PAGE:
Article

Effect of Obesity on Clinical Presentation and Response to Treatment in Asthma

University of Vermont, Burlington, VT 05401, USA.
Journal of Asthma (Impact Factor: 1.83). 10/2006; 43(7):553-8. DOI: 10.1080/02770900600859123
Source: PubMed

ABSTRACT Obesity is a risk factor for being diagnosed with asthma, but there is conflicting evidence on whether obesity is a risk factor for lung function abnormalities characteristic of asthma. We studied a cohort of 488 subjects, 47% of whom were obese. Obese and non-obese subjects with asthma had similar airflow limitation and bronchodilator responsiveness, but obese participants had increased sleep disturbance and gastroesophageal reflux disease, higher cytokine levels, and a trend towards increased exacerbations when treated with theophylline. Obese and non-obese asthmatics have similar lung function abnormalities, but comorbidities and altered responses to medications may significantly affect asthma control in obese people.

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    • "Indeed, OCS are not used clinically in patients with inflammatory conditions to cause weight gain. Lean tissue weight gain can be beneficial in terminally ill or cachectic patients [6], but gains in fat mass are undesirable and can be detrimental especially in conditions such as asthma, osteoarthritis, and diabetes [9]. Furthermore, the perceived association of OCS with obesity and weight gain can influence patients' compliance with their prescribed medications [1]. "
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    • "They found that obese patients who took theophylline had a trend towards an increased rate of exacerbations compared to placebo (8.1 versus 4.8 events per year, í µí±ƒ = 0.06) and the relative risk for exacerbation associated with obesity among patients on theophylline was 3.7 (í µí±ƒ < 0.001). There were no significant differences in response to treatment with montelukast [38] "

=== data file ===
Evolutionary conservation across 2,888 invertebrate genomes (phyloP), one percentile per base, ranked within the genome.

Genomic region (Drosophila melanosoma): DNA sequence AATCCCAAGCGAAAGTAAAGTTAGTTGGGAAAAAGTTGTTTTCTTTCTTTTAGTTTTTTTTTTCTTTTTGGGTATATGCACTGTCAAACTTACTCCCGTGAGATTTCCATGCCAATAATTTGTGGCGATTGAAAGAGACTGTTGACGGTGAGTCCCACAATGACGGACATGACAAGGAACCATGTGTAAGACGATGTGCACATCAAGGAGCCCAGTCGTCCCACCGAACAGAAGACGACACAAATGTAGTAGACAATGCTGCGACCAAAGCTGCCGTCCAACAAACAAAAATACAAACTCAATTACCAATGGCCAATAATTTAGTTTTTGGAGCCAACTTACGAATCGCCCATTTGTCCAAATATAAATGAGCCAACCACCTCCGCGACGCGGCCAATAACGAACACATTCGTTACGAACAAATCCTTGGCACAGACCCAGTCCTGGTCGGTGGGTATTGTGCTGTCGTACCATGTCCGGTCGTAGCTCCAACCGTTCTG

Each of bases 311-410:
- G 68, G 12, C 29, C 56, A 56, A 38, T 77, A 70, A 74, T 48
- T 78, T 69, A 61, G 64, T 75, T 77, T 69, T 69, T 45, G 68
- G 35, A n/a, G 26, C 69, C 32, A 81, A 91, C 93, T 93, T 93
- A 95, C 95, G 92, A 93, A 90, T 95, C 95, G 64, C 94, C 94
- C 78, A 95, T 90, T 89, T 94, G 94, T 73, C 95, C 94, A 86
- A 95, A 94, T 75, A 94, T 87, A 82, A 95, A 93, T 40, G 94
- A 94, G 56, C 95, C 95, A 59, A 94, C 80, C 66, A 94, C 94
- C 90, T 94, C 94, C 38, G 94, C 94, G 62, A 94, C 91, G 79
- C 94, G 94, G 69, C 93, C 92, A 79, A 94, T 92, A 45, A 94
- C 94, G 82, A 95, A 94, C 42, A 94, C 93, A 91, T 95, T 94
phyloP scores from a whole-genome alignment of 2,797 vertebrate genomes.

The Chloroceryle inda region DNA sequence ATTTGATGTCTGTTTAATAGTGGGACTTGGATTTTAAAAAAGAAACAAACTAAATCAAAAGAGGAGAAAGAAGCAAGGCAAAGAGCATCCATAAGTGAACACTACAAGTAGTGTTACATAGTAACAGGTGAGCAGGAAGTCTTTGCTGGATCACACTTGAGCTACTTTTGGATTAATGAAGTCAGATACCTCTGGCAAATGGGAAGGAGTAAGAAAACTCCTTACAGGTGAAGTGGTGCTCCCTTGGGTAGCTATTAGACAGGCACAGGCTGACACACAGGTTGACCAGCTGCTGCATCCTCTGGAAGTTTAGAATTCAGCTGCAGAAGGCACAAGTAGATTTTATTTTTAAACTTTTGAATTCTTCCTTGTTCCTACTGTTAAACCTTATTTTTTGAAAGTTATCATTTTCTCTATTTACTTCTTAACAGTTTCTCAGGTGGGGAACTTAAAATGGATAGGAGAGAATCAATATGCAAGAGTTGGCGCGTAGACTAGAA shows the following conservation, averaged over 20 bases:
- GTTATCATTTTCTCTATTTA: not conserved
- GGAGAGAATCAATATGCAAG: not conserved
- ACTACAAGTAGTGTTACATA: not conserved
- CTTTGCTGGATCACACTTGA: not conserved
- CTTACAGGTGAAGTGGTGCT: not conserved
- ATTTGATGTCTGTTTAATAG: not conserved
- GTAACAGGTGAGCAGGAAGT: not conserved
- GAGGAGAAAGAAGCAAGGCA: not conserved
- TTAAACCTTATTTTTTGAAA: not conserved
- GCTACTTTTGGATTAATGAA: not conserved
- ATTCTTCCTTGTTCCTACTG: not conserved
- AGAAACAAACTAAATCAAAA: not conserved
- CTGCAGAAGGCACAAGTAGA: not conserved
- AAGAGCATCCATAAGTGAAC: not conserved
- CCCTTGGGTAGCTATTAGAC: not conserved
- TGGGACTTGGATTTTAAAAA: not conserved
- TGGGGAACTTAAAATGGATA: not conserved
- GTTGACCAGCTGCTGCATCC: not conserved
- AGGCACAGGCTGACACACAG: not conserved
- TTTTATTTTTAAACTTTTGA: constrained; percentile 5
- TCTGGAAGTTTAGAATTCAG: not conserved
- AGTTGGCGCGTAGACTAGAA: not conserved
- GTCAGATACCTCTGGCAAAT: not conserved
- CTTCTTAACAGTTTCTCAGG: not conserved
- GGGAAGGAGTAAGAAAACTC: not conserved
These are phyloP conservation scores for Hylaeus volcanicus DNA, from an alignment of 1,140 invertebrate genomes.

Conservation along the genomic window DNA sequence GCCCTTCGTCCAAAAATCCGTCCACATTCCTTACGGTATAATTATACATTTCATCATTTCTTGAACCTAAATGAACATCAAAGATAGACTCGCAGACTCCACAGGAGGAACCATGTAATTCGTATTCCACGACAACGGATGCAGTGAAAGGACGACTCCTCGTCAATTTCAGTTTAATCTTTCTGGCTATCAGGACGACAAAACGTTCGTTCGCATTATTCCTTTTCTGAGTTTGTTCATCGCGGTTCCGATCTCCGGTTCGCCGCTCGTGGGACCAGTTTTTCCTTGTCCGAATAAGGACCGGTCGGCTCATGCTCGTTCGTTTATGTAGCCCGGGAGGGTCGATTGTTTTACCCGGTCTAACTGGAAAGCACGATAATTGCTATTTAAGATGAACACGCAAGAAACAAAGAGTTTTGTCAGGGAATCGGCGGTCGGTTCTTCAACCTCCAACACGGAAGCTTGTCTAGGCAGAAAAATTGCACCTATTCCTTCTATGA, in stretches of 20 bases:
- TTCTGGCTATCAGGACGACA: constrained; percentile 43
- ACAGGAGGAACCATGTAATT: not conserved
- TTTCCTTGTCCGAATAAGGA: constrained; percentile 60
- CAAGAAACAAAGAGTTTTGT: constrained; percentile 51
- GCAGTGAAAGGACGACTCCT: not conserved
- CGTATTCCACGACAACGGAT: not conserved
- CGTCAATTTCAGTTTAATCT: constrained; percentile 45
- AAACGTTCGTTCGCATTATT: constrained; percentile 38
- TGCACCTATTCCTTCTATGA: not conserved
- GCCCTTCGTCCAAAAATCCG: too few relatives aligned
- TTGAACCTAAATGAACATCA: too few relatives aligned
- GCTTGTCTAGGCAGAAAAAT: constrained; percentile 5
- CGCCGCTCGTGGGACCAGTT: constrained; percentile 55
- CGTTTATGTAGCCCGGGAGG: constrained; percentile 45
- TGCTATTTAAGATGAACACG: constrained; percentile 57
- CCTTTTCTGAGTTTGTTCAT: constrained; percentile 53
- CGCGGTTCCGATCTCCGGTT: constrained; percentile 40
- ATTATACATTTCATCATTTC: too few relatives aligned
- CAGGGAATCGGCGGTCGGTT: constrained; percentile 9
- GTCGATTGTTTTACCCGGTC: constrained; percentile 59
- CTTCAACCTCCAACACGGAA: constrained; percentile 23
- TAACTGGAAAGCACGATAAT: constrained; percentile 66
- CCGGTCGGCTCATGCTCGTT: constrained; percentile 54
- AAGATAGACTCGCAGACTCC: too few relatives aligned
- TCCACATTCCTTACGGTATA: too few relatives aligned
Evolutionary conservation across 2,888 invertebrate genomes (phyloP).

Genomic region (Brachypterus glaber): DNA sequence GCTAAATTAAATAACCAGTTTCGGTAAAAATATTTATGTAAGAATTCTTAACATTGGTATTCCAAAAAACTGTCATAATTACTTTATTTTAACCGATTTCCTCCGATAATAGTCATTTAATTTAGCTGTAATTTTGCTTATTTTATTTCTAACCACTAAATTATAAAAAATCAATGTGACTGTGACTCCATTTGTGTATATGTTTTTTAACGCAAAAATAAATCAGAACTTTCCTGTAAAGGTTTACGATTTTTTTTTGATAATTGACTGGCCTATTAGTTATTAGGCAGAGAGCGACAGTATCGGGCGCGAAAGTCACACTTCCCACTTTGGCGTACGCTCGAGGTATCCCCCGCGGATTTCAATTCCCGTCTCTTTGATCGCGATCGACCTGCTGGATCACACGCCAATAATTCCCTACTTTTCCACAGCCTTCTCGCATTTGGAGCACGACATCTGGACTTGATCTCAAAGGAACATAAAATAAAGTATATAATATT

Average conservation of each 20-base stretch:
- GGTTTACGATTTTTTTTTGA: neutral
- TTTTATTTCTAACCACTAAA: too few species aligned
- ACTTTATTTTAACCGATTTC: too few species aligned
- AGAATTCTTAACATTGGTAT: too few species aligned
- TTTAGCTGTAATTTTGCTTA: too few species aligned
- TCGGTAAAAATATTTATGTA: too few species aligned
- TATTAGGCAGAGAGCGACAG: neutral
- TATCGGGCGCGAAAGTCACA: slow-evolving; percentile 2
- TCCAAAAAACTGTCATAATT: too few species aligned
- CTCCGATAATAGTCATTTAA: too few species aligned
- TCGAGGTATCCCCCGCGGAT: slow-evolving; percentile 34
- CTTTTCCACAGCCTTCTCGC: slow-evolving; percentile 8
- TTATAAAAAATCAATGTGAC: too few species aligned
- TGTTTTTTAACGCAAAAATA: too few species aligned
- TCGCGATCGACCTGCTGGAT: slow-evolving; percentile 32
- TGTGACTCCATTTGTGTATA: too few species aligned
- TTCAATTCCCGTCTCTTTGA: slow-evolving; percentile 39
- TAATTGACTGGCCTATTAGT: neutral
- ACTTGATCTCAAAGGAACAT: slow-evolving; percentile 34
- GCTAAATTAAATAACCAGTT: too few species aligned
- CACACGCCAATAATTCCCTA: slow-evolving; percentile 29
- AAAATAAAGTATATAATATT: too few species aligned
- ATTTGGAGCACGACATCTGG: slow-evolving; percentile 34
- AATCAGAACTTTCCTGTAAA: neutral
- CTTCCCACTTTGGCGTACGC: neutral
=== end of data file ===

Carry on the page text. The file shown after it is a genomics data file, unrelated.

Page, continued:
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    • "A similar inverse correlation between IL-6 in sputum and FEV1 was found in a cohort of severe asthmatic patients 32, while in a cohort of allergic asthmatic patients elevation of IL-6 in sputum associates with loss of central airway function 19. In obese asthmatic patients, the increased levels of IL-6 in serum also correlated with impaired lung function 33. Together, these studies indicate that the presence of IL-6 in the lung airways correlates with an impaired lung function in different subsets of asthmatic patients, and suggests that IL-6 is likely to be directly involved in the pathogenesis of asthma and the progressive loss of lung function observed in patients who remain untreated. "
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